The Behance Dot Grid Book is a coil-ringed notebook. It uses very thick paper (80 lb.), and is neither blank nor ruled – it has a “dot grid”.

Though very thick, the paper also seems pulpy and unfinished. I am wondering why this particular paper was chosen. Thicker paper being better was generally true with typewriters – but not necessarily with handheld writing and drawing implements.

The packaged notebook presents nicely (and for the price being asked for a 50 sheet coil-ring notebook, it has to) and includes an interesting brochure, “Make ideas happen.”

So why the dots? The band around the notebook states: “The geometric dot matrix on the front and back of each page serves as a subtle guide for your notations and sketches. The dot matrix pushes your ideas forward, beyond the confines of restrictive lines and boxes.” Really? It will push my ideas forward? More than a blank page? And no one finds dots constrictive?

Well, I’m mainly kidding. I think it’s great that they are exploring alternate “anchors” for paper writing. I recall seeing circular graph paper and all sorts of patterns in notebooks years ago, and am glad to have more choices.

After opening and contemplating this notebook in the backyard, I happened to glance at Mathematical Gems I by Ross Honsberger – part of the Dolciani Mathematical Expositions series. Chapter 11, “Circles, Squares, and Lattice Points”, tells us a great deal about the dots this notebook uses, which are formally called lattice points.

A very interesting problem is this: Can you draw a circle around just one dot? Trivial. How about two? Again pretty easy. Three? The problem just got a lot harder – but yes you can. So how about any arbitrary integer ** n**? Amazingly, it is quickly proven that such a circle exists. And that’s just the beginning – Schinzel’s Theorem proves one can draw a circle with any given number of lattice points on the circle’s circumference – and Browkin’s Theorem proves that one can draw a square containing an arbitrary number of lattice points.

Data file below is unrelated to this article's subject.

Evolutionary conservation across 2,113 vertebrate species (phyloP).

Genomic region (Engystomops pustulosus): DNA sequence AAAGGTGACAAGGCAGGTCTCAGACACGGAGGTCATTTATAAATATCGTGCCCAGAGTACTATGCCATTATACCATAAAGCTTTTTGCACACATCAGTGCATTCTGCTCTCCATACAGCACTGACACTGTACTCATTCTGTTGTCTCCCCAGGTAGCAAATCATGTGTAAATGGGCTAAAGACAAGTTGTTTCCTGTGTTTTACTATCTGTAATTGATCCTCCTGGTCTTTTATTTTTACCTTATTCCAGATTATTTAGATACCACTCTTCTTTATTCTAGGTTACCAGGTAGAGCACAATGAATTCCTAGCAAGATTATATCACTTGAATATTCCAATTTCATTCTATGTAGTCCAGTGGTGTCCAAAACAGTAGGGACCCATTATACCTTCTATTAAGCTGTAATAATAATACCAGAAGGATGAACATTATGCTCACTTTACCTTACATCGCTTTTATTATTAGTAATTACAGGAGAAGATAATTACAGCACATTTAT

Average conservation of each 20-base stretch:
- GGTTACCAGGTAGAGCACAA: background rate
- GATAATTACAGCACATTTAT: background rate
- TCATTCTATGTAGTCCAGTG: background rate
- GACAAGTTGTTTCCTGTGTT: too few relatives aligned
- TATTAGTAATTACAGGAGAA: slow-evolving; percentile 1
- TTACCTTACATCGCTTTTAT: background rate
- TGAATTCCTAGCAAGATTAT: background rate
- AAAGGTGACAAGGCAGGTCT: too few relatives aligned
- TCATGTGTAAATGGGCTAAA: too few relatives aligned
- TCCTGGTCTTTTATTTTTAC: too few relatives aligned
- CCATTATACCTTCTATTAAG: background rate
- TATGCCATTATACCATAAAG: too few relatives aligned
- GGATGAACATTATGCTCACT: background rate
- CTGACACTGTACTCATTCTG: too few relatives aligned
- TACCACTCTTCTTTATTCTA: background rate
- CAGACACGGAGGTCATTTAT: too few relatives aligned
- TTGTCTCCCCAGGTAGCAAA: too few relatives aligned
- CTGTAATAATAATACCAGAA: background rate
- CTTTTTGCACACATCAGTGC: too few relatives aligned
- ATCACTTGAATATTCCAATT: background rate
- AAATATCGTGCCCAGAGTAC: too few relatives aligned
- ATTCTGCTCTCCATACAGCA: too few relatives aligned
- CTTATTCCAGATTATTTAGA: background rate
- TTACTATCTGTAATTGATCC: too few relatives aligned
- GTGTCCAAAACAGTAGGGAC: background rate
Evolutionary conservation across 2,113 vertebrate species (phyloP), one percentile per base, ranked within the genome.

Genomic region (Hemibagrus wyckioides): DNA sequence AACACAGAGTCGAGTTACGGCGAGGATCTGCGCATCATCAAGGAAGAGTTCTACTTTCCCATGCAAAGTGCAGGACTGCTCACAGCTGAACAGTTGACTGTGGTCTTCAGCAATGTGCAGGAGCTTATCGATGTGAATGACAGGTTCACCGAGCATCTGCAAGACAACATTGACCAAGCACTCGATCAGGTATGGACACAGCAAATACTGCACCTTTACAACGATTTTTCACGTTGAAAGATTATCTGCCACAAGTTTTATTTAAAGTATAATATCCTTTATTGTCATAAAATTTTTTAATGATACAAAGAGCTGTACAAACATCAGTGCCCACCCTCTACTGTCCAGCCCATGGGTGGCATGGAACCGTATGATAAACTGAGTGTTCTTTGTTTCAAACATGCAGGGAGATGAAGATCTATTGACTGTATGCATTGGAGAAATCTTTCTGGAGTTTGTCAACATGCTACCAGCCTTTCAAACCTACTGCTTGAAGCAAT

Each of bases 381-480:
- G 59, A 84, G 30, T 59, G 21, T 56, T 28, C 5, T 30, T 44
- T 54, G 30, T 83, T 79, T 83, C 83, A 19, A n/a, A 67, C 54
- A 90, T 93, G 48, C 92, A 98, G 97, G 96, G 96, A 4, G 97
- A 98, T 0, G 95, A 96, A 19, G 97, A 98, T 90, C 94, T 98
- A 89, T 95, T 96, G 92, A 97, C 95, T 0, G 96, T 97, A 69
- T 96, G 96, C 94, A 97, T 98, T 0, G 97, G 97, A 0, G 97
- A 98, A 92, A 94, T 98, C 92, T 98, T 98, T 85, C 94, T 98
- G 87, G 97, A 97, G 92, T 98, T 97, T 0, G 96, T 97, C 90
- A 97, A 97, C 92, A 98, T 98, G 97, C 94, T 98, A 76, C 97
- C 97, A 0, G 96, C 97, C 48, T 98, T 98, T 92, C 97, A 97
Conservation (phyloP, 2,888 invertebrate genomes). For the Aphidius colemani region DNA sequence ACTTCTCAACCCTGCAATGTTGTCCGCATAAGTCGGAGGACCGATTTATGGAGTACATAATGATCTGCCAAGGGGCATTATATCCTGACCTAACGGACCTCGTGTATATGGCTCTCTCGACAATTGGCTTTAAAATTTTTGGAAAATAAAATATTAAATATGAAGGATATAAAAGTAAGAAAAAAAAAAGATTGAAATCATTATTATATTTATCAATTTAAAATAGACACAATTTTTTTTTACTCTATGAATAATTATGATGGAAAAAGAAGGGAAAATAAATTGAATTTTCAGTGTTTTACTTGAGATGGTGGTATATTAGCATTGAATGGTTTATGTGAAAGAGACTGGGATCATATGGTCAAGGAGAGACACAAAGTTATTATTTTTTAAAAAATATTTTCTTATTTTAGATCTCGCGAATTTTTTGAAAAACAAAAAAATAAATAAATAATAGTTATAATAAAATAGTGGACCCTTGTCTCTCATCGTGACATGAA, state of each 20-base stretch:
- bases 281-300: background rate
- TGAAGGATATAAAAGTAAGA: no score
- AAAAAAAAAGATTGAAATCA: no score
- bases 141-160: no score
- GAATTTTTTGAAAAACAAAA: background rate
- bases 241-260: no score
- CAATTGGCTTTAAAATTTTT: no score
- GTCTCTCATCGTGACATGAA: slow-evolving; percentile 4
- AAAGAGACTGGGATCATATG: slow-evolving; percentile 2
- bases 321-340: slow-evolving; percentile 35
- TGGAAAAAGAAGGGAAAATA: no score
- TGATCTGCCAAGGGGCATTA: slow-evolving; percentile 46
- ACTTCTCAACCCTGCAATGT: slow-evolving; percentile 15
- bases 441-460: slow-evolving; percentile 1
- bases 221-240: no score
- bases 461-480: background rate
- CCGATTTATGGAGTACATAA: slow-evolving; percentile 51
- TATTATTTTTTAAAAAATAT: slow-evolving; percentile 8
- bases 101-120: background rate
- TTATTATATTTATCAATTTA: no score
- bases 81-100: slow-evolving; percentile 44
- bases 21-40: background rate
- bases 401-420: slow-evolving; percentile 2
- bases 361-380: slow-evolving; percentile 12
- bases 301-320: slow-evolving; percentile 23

So if you want to play around and learn about some of these properties of lattice points, what better tool than the Behance Dot Grid Book?

I wonder how a fountain pen would write on this paper?

I was a bit disappointed with this notebook due to the damage caused by erasing. Even gentle erasing from the GvFC eraser causes a great deal of smearing and possible tearing of the paper. I really like the look, concept, and feel…I just wish the paper was less porous.

Sorry I’m digging up your old posts now.

Off stationary topic: The inclusion of the reading adds a very delightful touch to the post!

I got the feeling the shapes don’t have to be square or circle for the theorems to be true, probably only need to require the shape to be 2D; without grid it’s trivial, these theorems are charming because they restrict the dots to onto a grid. What about grid with non-square shape, say triangular or honey cone? Do you by any chance still remember? (or maybe i should just get the book out of library… Thanks for mentioning this intriguing title)

Rhodia also produces dot pads. It’s a shame this dot format is not widely available. Whiteline has a similar concept but different implementation, the printing on writing paper guides instead of distracts. I dream of the day those 2 dollar writing pads are produced with dot grid.

An observation, majority notebooks in North America come with horizontal lines while the impression I got from a short stay in Europe is that over there gridded ones are more common. Maybe someone can comment on this?